NovogDr. David R. Novog Professor and NSERC-UNENE Industrial Research Chair, McMaster University

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Dr. David Novog is a NSERC/UNENE Senior Industrial Research Chair in Nuclear Safety and Professor in the Department of Engineering Physics.  The focus of his research is related to safety of nuclear reactors and the tools and methods used to demonstrate their response in the event of an accident.  The benefits of nuclear power are significant in terms of low cost production and secure base load supply. Reactors in Ontario provide over 50% of the electricity in Ontario with some of the lowest life cycle costs and CO2 emissions for any large scale power sources.  Such performance is a key contributor to the manufacturing base, heavy industry and associated jobs and economic wealth of the province.   The focus of my research is on the safe operation of nuclear plants and experiments and computational analyses of their performance in postulated accidents.  The nuclear accident at the Fukushima power plan in Japan was catastrophic in terms of environmental, social and economic impact.  While no direct radiation fatalities occurred during the event the overall consequences highlight the importance of nuclear safety on a global scale. The analysis and lessons learned from this event form key drivers for improvements in our R&D methods.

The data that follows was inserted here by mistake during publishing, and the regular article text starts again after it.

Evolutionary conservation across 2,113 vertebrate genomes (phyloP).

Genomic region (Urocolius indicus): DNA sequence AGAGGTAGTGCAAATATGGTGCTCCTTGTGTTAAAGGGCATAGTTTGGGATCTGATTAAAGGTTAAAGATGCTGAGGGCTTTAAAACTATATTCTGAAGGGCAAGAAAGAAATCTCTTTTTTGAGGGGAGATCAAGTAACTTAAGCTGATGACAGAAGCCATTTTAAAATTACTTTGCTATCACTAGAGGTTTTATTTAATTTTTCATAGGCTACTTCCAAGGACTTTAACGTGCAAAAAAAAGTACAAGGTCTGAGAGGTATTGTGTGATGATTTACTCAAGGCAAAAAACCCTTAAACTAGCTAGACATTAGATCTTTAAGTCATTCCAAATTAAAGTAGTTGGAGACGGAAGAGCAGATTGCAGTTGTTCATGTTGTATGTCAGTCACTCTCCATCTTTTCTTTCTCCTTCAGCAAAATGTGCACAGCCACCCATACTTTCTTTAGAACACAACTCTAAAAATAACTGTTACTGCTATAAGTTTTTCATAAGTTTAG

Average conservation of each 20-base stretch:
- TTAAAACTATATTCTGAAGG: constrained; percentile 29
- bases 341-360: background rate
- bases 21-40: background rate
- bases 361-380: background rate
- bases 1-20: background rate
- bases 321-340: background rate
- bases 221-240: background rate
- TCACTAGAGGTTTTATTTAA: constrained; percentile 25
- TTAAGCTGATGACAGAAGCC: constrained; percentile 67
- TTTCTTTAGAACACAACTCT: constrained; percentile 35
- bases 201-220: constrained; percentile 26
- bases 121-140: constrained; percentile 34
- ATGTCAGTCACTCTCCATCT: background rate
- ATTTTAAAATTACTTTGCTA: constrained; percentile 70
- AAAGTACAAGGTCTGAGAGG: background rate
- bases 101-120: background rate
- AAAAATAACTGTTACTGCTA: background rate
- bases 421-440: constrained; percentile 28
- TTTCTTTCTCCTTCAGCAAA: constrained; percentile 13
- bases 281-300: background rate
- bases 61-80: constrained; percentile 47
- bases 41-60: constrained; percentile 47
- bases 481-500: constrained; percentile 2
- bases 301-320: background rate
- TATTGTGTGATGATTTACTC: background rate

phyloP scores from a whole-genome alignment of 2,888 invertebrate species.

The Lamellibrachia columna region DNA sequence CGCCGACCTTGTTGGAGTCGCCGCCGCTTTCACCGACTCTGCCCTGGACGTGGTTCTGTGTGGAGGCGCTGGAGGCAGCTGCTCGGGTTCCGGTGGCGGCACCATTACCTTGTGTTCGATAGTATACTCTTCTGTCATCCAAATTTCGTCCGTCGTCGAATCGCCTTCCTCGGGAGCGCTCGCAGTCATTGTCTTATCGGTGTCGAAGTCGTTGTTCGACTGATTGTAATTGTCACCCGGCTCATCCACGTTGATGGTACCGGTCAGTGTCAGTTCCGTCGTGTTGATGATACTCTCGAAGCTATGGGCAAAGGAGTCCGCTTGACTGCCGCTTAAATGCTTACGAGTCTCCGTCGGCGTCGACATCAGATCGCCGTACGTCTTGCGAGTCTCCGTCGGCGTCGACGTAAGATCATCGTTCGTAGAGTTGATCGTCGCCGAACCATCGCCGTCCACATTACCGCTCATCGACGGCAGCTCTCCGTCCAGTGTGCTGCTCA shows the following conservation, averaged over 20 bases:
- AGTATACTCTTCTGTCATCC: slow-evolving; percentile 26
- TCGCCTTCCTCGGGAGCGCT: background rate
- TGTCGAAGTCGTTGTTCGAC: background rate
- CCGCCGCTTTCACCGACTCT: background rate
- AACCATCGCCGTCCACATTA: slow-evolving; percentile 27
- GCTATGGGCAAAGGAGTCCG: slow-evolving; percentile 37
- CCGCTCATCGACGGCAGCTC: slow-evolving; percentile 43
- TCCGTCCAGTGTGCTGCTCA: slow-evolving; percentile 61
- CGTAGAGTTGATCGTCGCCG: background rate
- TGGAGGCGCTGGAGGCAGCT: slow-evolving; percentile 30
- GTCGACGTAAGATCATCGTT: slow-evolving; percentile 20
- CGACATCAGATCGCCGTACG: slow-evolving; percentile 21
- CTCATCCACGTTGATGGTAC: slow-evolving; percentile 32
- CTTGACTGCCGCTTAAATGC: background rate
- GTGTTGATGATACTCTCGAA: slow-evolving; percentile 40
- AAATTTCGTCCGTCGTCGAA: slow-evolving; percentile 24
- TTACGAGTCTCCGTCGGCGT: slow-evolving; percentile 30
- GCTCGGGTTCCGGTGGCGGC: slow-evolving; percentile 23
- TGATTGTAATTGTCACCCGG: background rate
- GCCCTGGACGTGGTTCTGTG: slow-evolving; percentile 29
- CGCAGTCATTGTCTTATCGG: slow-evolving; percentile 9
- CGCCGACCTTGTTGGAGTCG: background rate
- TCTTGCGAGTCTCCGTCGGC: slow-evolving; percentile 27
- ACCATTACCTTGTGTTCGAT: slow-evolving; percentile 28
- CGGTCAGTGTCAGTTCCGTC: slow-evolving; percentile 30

With the advent of more realistic computational tools and detailed plant and human-factors modelling, best estimate predictions of plant response during extreme events such as those that occurred in Fukushima are now possible. A major focus of my research group is the application of state-of-the-art tools and methods in the analysis of postulated accidents, and more importantly how the uncertainty in these models affects the evolution of the accident over time.  This includes modelling and experiments related to existing reactors, GEN IV reactors and Small Modular Reactors (SMRs) as well as research into the continued benefits of nuclear technology through medical isotope applications and closed nuclear fuel cycles.